Jim: Yeah. That is – it’s an honor to be able to speak into people’s lives. And frankly, that’s the reason I wanted to have you on quickly to speak to the issue that our nation is in. You know, over the weekend, Senator, I was just heavy hearted because we’ve been around this situation so many times over the last two decades, three decades, particularly with police brutality. I don’t know a single person that agrees with the aggressive force that was used against George Floyd. This is over $20, right?
Sen. Scott: Yes.
Jim: A counterfeit 20 dollar bill that he probably didn’t even know was maybe counterfeit. I mean, you think of the cost to the culture and to those business owners, et cetera, over 20 bucks.
Sen. Scott: Absolutely.
Jim: It is sad in every way. And yet, I still found myself without an answer on how to move forward. From your perspective as a U.S. senator, what is going on?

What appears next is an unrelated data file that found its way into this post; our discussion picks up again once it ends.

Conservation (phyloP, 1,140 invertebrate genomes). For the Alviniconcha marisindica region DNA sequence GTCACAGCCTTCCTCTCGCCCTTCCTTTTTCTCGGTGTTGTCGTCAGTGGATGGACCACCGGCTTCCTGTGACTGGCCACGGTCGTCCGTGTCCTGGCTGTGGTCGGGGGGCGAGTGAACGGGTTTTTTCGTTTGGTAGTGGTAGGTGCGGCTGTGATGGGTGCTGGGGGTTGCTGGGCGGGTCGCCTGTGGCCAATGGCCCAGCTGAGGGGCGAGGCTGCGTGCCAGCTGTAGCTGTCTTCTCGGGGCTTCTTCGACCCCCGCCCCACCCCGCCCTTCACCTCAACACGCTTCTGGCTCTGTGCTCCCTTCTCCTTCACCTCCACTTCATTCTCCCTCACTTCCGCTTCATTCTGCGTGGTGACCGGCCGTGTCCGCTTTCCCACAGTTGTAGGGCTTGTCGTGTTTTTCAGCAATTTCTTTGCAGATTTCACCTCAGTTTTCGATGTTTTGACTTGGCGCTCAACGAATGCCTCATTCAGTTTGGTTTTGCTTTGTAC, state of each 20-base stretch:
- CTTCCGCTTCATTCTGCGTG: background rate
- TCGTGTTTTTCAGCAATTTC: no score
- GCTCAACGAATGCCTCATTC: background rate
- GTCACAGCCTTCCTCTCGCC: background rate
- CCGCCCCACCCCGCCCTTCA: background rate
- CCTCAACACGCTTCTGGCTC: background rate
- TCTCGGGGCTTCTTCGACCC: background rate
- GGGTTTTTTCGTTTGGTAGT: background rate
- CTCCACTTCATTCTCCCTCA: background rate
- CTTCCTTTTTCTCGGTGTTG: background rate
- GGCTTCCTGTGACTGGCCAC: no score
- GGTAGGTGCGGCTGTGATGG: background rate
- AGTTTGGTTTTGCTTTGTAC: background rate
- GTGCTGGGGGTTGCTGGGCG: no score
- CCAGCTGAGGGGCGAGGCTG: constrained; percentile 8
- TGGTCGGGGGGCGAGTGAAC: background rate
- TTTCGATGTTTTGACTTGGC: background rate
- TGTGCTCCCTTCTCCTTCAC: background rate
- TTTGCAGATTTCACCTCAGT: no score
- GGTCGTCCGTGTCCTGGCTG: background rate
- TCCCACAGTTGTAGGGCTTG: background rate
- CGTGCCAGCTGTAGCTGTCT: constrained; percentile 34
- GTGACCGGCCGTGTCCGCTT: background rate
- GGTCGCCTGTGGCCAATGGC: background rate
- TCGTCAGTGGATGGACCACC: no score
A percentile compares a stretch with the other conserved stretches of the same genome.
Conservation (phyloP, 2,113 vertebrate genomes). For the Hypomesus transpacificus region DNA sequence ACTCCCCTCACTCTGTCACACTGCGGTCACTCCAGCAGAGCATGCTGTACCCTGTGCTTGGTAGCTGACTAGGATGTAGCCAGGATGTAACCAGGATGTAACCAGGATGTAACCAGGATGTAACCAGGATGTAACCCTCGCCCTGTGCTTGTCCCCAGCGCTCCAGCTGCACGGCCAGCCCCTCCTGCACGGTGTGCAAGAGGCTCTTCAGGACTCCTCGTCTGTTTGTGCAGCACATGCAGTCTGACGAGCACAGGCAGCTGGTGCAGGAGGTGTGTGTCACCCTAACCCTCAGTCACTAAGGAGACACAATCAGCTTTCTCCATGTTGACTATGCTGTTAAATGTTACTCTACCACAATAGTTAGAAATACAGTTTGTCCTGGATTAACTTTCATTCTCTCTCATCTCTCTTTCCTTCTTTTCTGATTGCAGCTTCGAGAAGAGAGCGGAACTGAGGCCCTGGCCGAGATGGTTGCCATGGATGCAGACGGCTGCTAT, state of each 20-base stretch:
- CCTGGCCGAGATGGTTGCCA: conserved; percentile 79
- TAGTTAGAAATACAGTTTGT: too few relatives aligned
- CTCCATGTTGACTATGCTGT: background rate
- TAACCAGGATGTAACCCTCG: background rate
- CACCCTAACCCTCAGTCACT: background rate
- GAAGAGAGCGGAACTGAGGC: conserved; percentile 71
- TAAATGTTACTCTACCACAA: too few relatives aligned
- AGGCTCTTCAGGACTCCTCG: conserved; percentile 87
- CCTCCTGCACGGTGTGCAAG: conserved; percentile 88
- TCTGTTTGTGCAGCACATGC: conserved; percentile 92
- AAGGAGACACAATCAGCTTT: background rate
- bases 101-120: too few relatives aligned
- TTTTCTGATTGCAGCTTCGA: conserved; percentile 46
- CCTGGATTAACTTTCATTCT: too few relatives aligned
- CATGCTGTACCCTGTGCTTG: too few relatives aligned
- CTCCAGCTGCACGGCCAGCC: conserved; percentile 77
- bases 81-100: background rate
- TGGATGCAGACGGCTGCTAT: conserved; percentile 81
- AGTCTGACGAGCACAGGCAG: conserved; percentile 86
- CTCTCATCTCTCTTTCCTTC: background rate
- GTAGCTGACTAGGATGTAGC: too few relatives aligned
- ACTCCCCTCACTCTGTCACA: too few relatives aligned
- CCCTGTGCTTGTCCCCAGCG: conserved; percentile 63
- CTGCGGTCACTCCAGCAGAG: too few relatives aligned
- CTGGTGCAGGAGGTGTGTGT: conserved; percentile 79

Sen. Scott: I think we all embrace the concept that we have intrinsic value that comes from the Lord. The question is, do we have equal intrinsic value? And one of the things that we struggle with, especially in the area of law enforcement and the communities of color, is that manifestation of intrinsic value or equal value isn’t there. And that is not true in every incident, but it’s true in too many incidents and, frankly, as a guy who’s been supportive of the law enforcement community for my entire life and who will continue to be supportive of the law enforcement community for the rest of my life, because I’ve seen too many – so many law enforcement officers who are trying to do their jobs, go home to their families. But for the people within law enforcement that continue to have their thumb on the scale, it’s just hard to digest and, frankly, the history of it is even harder. It’s not Mr. Floyd alone. It’s just so many incidents where now with a camera, we can see what others have been saying for at least four decades that I know of.
Jim: Yeah. And, you know, in a blog I did a few days ago, I simply mentioned, it seems like from a Christian perspective particularly, this is like the Gordian Knot of mythical dimension. And the Gordian Knot was the knot that could not be untied. It was – that’s the myth of it. This feels like a Gordian Knot. I don’t know what we can do and how we can move forward in a human context.